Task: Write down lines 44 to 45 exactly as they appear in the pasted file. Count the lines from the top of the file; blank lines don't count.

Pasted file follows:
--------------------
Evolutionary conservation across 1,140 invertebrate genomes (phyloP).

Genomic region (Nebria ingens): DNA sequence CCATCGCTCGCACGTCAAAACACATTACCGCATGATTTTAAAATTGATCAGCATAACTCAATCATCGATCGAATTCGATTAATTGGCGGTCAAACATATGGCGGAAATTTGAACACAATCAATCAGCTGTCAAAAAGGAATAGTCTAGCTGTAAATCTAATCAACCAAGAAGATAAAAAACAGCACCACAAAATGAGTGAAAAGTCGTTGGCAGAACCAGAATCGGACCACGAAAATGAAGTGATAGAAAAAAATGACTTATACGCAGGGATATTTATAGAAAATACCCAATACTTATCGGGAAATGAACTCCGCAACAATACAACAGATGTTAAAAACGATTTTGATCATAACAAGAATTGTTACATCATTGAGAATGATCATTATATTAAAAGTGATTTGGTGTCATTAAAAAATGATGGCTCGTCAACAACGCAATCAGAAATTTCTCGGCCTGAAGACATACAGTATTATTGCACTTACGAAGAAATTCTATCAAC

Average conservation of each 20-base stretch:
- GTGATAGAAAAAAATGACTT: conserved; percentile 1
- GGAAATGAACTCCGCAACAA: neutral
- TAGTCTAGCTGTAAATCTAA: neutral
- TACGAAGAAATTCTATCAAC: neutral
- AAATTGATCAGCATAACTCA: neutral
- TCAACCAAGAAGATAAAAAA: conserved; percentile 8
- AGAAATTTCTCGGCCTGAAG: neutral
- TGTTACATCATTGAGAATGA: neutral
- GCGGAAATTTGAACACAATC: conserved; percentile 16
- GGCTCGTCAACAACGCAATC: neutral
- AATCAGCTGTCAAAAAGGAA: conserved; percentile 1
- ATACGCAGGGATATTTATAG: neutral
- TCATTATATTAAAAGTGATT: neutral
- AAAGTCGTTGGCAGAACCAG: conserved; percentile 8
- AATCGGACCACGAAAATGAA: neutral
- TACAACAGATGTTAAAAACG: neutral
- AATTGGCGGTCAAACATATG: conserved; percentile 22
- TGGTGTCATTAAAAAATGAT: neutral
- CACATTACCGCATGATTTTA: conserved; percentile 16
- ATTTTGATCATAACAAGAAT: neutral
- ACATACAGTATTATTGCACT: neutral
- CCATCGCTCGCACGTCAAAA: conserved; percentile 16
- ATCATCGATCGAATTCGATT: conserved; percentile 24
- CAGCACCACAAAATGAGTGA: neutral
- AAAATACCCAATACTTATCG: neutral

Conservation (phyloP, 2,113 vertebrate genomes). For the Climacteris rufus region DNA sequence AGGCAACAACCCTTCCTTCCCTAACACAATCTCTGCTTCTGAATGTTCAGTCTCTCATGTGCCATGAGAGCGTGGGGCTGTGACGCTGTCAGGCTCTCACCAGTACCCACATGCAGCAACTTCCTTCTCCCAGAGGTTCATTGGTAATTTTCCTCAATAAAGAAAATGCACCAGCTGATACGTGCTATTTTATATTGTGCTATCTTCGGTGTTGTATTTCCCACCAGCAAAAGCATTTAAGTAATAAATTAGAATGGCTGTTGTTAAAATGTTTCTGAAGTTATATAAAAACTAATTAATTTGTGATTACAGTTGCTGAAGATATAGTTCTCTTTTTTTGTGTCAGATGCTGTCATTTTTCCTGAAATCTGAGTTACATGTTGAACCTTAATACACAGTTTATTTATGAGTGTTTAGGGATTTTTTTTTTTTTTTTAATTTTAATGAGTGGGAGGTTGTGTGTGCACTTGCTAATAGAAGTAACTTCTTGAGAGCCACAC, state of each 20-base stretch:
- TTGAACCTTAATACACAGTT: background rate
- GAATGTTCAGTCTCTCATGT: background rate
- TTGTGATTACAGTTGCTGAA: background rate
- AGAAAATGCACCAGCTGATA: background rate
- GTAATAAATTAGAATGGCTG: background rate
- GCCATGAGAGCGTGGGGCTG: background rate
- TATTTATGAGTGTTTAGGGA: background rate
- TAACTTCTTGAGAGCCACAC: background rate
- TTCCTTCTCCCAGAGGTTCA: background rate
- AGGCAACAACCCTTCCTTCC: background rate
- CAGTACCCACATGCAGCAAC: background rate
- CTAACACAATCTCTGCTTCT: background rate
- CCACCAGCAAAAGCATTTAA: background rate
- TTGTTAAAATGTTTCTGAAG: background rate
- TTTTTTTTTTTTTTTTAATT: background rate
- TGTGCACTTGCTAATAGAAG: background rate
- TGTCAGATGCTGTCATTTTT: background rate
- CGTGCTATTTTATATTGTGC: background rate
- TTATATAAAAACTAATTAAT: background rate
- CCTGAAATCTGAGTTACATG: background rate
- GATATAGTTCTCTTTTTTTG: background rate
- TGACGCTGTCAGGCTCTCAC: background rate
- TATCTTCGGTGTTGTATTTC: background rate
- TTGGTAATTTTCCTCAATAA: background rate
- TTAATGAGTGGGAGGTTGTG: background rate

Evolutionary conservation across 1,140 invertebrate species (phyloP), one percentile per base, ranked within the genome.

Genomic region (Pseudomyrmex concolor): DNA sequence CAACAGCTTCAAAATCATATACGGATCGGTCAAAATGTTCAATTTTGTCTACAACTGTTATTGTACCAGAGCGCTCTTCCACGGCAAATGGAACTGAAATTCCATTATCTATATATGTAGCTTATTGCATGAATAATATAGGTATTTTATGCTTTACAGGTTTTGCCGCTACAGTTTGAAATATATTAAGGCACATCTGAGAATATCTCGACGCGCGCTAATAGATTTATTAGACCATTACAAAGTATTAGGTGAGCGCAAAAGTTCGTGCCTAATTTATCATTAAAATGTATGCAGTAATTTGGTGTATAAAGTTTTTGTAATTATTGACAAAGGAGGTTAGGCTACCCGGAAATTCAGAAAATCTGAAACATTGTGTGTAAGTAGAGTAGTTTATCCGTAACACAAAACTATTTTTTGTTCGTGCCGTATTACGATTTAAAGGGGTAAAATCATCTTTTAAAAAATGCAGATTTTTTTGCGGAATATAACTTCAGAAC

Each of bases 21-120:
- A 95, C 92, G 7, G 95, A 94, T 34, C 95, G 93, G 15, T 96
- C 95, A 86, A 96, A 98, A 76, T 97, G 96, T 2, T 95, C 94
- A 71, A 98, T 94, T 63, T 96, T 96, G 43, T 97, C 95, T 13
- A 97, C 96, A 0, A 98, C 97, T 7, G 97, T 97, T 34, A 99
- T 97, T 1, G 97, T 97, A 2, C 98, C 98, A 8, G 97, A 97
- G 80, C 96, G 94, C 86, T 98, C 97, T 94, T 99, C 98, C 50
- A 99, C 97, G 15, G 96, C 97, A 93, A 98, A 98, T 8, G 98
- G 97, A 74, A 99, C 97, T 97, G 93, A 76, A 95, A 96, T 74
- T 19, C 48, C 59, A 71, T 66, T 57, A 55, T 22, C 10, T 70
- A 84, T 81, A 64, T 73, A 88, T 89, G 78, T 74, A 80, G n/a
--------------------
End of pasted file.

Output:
- TTTTTTTTTTTTTTTTAATT: background rate
- TGTGCACTTGCTAATAGAAG: background rate